You cannot file an SR-22 yourself. Instead, an insurance company must file one on your behalf. So, if you want to have your license reinstated but don't own a car, non-owner insurance is the way to go.
The state requirements may also force you to get coverage with higher limits. Insurers call this high-risk auto insurance. Moreover, you may need to keep this specific coverage for a few years for your license to remain valid. States usually require high-risk insurance for between two and five years.
Those needing SR-22 insurance will have higher rates than others seeking this insurance coverage. But, the premiums will be lower compared to a traditional car insurance policy.
Who Doesn't Use Non-Owner Insurance?
If you own a car, non-owner car insurance doesn't work for you. You will need a standard car insurance policy instead. Additionally, if you drive a car that someone in your household owns, you need to be listed on their insurance policy as a secondary driver.
For example, if you and your spouse, parent, or child share a vehicle and live together, you should be under one standard auto policy. As mentioned, non-owner car insurance is for an individual who doesn't have car ownership or regular access to a car.
In fact, many non-owner car insurance policies require that no one in the household has car ownership.
Furthermore, you don't need this insurance for driving a company vehicle. If you are driving for businesses purposes, the company and its insurance are responsible for covering accidents. Speak with your employer if you have concerns about their auto insurance.
For those that sporadically borrow a friend's car, non-owner car insurance isn't necessary. Your friend's insurance policy will cover you. But, you may still be responsible for paying to cover damages in an accident, depending on how much coverage your friend has.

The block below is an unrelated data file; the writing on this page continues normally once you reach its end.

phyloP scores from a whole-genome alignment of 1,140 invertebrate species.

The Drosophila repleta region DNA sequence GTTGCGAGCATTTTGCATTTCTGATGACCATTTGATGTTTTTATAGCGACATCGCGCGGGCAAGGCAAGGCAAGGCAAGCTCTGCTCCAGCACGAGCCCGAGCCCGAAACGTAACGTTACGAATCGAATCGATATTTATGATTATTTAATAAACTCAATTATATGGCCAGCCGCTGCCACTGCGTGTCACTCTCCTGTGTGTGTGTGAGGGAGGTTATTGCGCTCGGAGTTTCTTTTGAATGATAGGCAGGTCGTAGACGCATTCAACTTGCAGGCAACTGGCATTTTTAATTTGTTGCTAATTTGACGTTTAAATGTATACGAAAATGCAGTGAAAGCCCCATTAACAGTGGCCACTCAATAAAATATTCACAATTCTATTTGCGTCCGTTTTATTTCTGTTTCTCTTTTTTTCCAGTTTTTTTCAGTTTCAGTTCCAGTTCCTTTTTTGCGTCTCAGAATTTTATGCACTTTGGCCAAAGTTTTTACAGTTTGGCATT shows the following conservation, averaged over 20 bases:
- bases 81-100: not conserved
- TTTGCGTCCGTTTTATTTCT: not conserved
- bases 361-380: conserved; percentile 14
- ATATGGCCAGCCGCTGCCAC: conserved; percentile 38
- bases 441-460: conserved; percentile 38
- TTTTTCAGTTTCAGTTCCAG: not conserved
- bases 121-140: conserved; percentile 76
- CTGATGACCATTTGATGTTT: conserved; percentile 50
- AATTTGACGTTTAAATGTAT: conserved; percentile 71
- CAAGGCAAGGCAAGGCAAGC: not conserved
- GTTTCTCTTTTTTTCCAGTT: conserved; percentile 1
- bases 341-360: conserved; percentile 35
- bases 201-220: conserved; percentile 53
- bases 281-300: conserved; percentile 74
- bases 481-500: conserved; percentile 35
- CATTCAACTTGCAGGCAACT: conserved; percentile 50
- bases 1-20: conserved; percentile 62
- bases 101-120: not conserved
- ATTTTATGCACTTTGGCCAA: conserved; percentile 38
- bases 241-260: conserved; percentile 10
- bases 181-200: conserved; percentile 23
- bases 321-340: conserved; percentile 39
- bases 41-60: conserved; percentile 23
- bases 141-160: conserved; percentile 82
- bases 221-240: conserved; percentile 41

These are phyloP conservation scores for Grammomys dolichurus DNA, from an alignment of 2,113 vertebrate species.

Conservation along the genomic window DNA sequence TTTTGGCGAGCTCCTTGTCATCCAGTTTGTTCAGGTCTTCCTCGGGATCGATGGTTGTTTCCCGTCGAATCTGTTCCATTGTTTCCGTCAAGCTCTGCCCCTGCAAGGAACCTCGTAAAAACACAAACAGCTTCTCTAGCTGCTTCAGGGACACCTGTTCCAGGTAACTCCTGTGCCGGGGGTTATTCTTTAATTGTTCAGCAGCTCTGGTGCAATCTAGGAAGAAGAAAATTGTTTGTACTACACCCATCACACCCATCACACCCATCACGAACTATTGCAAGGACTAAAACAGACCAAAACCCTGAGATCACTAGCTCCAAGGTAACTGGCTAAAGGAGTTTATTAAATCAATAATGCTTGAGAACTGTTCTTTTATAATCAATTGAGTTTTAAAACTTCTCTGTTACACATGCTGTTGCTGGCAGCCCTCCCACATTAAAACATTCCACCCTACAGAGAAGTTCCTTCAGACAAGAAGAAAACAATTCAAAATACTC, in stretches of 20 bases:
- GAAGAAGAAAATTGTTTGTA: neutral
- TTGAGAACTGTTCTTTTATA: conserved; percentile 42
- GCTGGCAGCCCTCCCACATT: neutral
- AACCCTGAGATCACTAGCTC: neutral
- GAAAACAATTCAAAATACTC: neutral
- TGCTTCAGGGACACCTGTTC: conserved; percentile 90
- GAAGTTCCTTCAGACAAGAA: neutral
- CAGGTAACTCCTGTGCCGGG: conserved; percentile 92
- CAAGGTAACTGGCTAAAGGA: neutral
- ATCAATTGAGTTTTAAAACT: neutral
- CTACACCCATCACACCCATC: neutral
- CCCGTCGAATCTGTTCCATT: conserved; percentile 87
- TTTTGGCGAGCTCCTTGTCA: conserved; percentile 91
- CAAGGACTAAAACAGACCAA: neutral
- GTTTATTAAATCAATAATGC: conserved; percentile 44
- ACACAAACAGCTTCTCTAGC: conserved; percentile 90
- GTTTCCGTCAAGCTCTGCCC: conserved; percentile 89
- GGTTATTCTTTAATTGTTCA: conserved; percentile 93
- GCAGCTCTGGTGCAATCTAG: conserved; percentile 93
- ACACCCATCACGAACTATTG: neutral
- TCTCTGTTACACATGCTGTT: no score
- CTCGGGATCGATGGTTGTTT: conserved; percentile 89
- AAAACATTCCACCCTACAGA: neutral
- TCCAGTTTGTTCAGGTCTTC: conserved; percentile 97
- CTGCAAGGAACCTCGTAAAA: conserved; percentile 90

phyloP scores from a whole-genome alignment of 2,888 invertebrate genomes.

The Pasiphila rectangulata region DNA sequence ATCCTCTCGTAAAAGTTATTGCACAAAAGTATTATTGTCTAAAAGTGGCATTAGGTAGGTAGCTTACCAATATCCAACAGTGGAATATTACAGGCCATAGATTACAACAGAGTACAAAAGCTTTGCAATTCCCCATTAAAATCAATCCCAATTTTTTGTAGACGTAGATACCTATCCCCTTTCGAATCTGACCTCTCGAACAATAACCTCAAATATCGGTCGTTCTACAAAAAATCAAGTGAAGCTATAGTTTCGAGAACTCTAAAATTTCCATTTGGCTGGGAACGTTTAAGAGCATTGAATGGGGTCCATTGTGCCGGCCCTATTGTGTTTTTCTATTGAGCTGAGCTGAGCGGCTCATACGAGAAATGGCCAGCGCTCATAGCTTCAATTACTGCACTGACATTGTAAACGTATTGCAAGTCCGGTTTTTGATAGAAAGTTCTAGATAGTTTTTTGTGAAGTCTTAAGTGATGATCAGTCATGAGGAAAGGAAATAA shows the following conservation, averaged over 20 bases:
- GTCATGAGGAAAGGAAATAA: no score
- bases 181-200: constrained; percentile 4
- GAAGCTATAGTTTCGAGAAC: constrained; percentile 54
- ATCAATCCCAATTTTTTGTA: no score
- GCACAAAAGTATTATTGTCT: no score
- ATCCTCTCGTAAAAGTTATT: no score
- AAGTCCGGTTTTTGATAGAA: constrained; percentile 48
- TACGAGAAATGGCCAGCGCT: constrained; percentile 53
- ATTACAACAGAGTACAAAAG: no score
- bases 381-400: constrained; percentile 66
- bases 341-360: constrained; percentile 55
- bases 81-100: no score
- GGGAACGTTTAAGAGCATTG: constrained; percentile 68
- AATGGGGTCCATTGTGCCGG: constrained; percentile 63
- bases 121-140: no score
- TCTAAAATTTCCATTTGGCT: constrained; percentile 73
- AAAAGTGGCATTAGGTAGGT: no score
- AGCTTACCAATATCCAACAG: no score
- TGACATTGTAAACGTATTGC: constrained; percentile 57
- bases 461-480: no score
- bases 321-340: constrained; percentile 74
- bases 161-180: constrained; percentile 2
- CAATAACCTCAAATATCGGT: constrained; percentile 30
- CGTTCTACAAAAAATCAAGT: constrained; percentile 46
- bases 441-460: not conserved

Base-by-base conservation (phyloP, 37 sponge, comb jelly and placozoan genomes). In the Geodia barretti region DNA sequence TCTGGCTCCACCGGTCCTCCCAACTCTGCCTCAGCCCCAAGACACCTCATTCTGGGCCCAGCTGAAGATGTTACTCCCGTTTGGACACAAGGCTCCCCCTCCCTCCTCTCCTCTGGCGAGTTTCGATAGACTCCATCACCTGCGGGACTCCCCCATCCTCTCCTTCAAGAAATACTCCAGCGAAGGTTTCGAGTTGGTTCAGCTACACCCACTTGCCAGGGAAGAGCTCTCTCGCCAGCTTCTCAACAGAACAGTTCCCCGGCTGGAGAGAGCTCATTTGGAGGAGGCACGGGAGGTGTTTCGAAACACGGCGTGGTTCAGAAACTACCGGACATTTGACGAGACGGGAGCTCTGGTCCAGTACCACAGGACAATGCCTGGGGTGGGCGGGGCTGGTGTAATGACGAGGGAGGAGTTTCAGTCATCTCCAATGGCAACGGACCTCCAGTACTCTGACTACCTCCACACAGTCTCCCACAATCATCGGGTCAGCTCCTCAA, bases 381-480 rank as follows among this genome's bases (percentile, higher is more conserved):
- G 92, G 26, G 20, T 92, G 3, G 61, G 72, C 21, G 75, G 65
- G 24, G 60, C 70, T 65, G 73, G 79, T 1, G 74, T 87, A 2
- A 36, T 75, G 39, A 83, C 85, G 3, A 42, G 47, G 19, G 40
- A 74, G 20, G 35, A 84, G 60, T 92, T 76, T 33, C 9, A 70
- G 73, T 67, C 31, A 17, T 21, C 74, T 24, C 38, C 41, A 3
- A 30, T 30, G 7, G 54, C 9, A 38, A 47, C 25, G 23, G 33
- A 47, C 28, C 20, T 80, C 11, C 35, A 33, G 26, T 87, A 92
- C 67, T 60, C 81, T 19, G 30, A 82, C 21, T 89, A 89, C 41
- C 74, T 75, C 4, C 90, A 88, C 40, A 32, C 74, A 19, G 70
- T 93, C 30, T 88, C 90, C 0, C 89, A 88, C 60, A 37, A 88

Despite it not being necessary, some people have non-owner insurance as a backup or secondary insurance plan. Even though you don't need this type of insurance, it doesn't harm you if you have it. So, if you ever get in an accident in a vehicle that isn't yours, it will cover the additional damages not covered by the primary insurance plan.
Price Factors For a Non-Owner Insurance Policy
As discussed throughout the article, adding medical coverage to your policy will incur higher costs. But, if you want higher policy limits, you will also need to pay higher rates.
It's always best to have more coverage than your state's minimum requirement. If you cause an accident and don't have enough coverage, you will be responsible for paying the rest of the damages. It could mean tens or hundreds of thousands of dollars, depending on the severity of the crash.
Your driving history and age will also be significant factors in how much a non-owner car insurance policy will cost you. Drivers with few to no accidents and traffic violations pay less. Thus, anyone filing an SR-22 should expect to pay more compared to other non-owner car insurance policyholders.
Younger drivers with less experience should also expect to pay more than older drivers with more experience.
How much you drive and where you drive can also affect the price of your non-owner car insurance coverage. More time driving means more opportunities to get in an accident. The city or state you frequently drive in will also cause prices to fluctuate.
This is because insurance requirements differ by state, and some places have higher rates of accidents than others.
Where to Buy Non-Owner Car Insurance
Major insurance providers have non-owner car insurance options, as do smaller insurance providers. It's a standard policy for insurers to offer. But, you won't find pricing online. It isn't even easy to get a personal quote online from well-known insurance companies.
Typically, you need to call the company directly and speak to an insurance agent to get a quote. Some of the biggest insurers will only offer non-owner car coverage to existing customers. Therefore, it's best to call different insurers to gather quotes before selecting a company to purchase a policy from.
Get Covered Today
Having auto insurance is a must almost anywhere you drive in the US. But, even drivers who don't own a car can ensure they remain covered with a non-owner car insurance policy. It's easy for anyone with a valid driver's license to find an auto insurance policy that works for them.
If you need to file an SR-22, call us today at SR22 Savings to receive your free quote. Our insurance professionals will assist you in getting the lowest SR-22 insurance rate possible.